The fastest, largest and most powerful warship in the world when she was launched. Such was her reputation that enemy fleets were intimidated by her obvious supremacy and deterred from attacking Britain at sea - yet she never fired a shot in anger.
HMS Warrior 1860 was Britain’s first iron-hulled, armoured warship and the pride of Queen Victoria’s Fleet. On her first voyage, HMS Warrior caused a sensation; people crowded to see her and she was considered invincible. The combination of iron sides, which offered protection from the exploding shells and the ability to carry large guns, changed the nature of marine warfare.
A tour of HMS Warrior 1860 will give you a clear indication of why the warship earned its formidable reputation. She was built to protect the nation’s supremacy at sea following the launch of the iron-clad warship La Gloire by the French in 1859. The Royal Navy was determined to design a ship that would be regarded as invincible, and would deter France. She would have speed, armament and size on her side – in fact, when she was built she was 60% larger than La Gloire.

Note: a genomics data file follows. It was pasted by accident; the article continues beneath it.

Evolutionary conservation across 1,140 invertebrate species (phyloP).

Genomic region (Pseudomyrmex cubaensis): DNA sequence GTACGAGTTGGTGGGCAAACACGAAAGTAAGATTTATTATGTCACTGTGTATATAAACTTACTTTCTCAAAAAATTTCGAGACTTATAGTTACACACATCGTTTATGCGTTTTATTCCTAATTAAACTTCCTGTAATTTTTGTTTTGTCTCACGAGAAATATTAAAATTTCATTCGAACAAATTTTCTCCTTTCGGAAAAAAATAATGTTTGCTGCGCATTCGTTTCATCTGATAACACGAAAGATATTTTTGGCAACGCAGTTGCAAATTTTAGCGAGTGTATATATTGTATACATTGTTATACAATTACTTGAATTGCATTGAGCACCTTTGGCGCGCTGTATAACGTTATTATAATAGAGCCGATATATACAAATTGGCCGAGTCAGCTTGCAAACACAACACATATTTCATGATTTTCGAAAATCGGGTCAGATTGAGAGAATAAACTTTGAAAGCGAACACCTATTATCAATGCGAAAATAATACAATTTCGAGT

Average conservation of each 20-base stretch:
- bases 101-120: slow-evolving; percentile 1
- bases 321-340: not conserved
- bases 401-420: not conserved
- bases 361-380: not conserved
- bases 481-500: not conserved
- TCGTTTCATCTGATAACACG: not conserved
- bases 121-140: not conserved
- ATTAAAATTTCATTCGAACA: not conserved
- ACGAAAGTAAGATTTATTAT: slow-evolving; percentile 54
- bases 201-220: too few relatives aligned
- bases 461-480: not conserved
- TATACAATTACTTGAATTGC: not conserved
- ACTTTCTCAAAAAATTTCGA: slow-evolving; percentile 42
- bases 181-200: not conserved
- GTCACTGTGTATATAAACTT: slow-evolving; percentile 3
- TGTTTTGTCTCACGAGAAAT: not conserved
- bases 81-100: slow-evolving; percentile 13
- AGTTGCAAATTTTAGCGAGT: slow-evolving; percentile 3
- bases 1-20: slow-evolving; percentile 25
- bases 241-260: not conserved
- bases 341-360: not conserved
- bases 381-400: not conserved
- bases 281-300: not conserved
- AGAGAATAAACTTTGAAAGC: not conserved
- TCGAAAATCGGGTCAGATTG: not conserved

It’s ironic that having become the ultimate deterrent against attack, HMS Warrior’s life as a warship was short-lived. She was soon replaced by faster designs, with bigger guns and even thicker armour, and in 1871 was downgraded to coastguard and reserve services.
A few years later, it was decided that her rotten fore and main masts were not worth the cost of repair, and HMS Warrior was placed in the reserve. She was put up for sale as scrap in 1924, but no buyer could be found, and five years later she was converted into a floating oil pontoon at Pembroke Dock. When the oil depot closed in 1978, HMS Warrior was passed on to the Maritime Trust and was towed 800 miles to Hartlepool where the world’s largest maritime restoration project ever undertaken began.
After eight years of rebuilding, on the afternoon of Friday 12th June 1987, HMS Warrior was pulled by tugs from her moorings to begin the four-day journey back to Portsmouth, where she now provides a valuable insight into what life was like onboard an elite warship from the Victorian era.